I think Luther is absolutely right if that is what he meant. The meaning and significance of my existence is not tied to the success of what I do, nor is it tied to the personal benefit that might follow from what I do. The meaning and significance of my existence is found somewhere else entirely. Namely, it is found in how the story of my life reflects the glory of the Author.

Clearly, then, the objective purpose of my life is not the least bit affected by the prospect of the world coming to an end. The end of the world does not threaten to rob my existence of its objective meaning and significance. Rather, it simply provides the context within which the objective meaning and significance of my life will unfold. But a certain knowledge that the end of the world is coming would have a radical effect on my subjective purpose and on my specific choices and actions.

There is no virtue in ignoring ordinary human rationality when it comes to human choice and action. If a positive reward that I could normally expect to follow from an action were made impossible by the specific circumstances in which I found myself (for example, the world being about to end), then it would be irrational for me to take that action in order to attain that positive reward. Nothing is gained by defying the logic of this; there is no special virtue or righteousness in thinking otherwise. So, in truth, if I knew that the end of the world were coming tomorrow, then there are many things I would no longer be motivated to do, and it would be utterly irrational to think otherwise.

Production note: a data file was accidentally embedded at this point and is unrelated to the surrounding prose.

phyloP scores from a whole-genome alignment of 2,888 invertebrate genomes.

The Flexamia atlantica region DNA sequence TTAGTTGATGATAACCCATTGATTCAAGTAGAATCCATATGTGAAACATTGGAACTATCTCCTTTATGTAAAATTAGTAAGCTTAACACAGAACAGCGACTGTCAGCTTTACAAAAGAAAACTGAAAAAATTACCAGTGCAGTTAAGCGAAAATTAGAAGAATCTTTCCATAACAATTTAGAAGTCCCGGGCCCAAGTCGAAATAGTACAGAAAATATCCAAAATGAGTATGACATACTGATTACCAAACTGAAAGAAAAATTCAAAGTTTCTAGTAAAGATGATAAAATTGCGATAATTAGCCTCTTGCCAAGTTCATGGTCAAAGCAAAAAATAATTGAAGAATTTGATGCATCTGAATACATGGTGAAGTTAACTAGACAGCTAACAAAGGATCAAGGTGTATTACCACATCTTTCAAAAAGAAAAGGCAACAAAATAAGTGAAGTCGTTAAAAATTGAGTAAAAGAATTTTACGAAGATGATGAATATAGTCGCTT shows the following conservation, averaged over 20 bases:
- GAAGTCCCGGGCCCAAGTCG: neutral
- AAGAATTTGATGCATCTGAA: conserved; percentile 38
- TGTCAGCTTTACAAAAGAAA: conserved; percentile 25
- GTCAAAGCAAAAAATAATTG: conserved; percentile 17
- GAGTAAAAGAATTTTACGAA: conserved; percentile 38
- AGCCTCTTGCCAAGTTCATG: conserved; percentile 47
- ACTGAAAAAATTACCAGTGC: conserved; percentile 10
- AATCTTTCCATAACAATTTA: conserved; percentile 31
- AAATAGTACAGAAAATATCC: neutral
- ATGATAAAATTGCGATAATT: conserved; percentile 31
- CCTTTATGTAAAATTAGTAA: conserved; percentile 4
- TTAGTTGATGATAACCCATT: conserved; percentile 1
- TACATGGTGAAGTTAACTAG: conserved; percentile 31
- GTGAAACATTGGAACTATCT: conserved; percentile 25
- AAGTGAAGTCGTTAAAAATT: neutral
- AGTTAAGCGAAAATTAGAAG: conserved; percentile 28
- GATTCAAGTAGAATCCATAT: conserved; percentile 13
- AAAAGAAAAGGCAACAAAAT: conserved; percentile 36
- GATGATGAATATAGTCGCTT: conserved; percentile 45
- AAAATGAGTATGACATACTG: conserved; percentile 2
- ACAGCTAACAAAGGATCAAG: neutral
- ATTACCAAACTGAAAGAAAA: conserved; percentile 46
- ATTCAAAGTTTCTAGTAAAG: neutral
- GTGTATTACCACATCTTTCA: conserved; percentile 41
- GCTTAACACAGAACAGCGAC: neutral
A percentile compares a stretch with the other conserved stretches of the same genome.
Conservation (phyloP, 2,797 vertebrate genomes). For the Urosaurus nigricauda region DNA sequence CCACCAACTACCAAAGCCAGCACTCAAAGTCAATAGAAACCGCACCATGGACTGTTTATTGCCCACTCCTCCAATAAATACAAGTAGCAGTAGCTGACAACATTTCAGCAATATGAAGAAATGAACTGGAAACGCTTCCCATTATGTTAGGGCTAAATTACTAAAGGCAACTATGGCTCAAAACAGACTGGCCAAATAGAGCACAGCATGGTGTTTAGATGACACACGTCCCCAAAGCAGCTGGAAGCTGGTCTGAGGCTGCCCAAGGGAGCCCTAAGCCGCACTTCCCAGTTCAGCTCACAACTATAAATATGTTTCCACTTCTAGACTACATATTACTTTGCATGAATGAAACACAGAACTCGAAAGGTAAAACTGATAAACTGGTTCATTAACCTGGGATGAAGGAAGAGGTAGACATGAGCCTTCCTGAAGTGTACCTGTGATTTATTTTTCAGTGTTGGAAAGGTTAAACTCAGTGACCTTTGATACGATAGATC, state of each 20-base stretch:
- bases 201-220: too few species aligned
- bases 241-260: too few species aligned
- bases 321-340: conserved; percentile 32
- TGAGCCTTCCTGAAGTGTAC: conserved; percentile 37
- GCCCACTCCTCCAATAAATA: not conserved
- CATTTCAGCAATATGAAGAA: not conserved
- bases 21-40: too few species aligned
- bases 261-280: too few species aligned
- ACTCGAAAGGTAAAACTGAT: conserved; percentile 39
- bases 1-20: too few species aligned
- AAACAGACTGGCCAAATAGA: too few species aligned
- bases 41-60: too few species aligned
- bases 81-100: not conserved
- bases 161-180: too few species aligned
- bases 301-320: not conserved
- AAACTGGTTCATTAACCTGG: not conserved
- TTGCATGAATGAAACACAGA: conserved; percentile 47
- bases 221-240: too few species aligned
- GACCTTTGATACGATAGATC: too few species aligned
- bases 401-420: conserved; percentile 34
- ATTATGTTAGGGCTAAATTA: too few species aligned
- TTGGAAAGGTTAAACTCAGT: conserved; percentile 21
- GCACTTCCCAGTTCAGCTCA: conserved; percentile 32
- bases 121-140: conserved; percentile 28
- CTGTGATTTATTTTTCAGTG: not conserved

An important point needs to be raised in response to Luther’s interesting thought experiment. We have a tendency to think of the end of the world as more of an end than it actually will be. There are two important ways in which this is so.

First, the end of the world will not be the great negation of everything that has gone before—not, at least, with respect to the purposes of God. Assume for the sake of argument that I am not destined for eternal Life. My destiny is destruction. Even if my existence ends in destruction and I do not live on, my story has been told nonetheless. As we saw earlier, it is my story that counts. My significance as an individual creature is a derived significance. I am significant because I am the protagonist in a significant story. I do not have intrinsic significance in and of myself. And since the meaning and significance of my existence lies in the story that my existence tells, my personal destruction does not nullify nor destroy the significance of my story. My destruction was part of my story. It was my denouement, the resolution of my story. Just as history could never cease to be history, a told story can never become untold. It said what it said, meant what it meant, and had the significance that it had. Its message, meaning, and significance live on, even if I, its protagonist, do not.

Second, if we assume instead that I am one of the elect and that my destiny is eternal Life, then the end of the world is clearly not the end of my story. My existence continues on into a whole new chapter. The end of this present world is not the negation of my history in the present age. To the contrary, it would simply be a transition into the next phase of my story. And there will be continuity from one phase to the next. My existence will not consist of one story coming to an abrupt end and an entirely different, unconnected story beginning from there. My existence is one ongoing coherent story that spans the divide between this present evil age and the eternal age to come.

What Should One Do?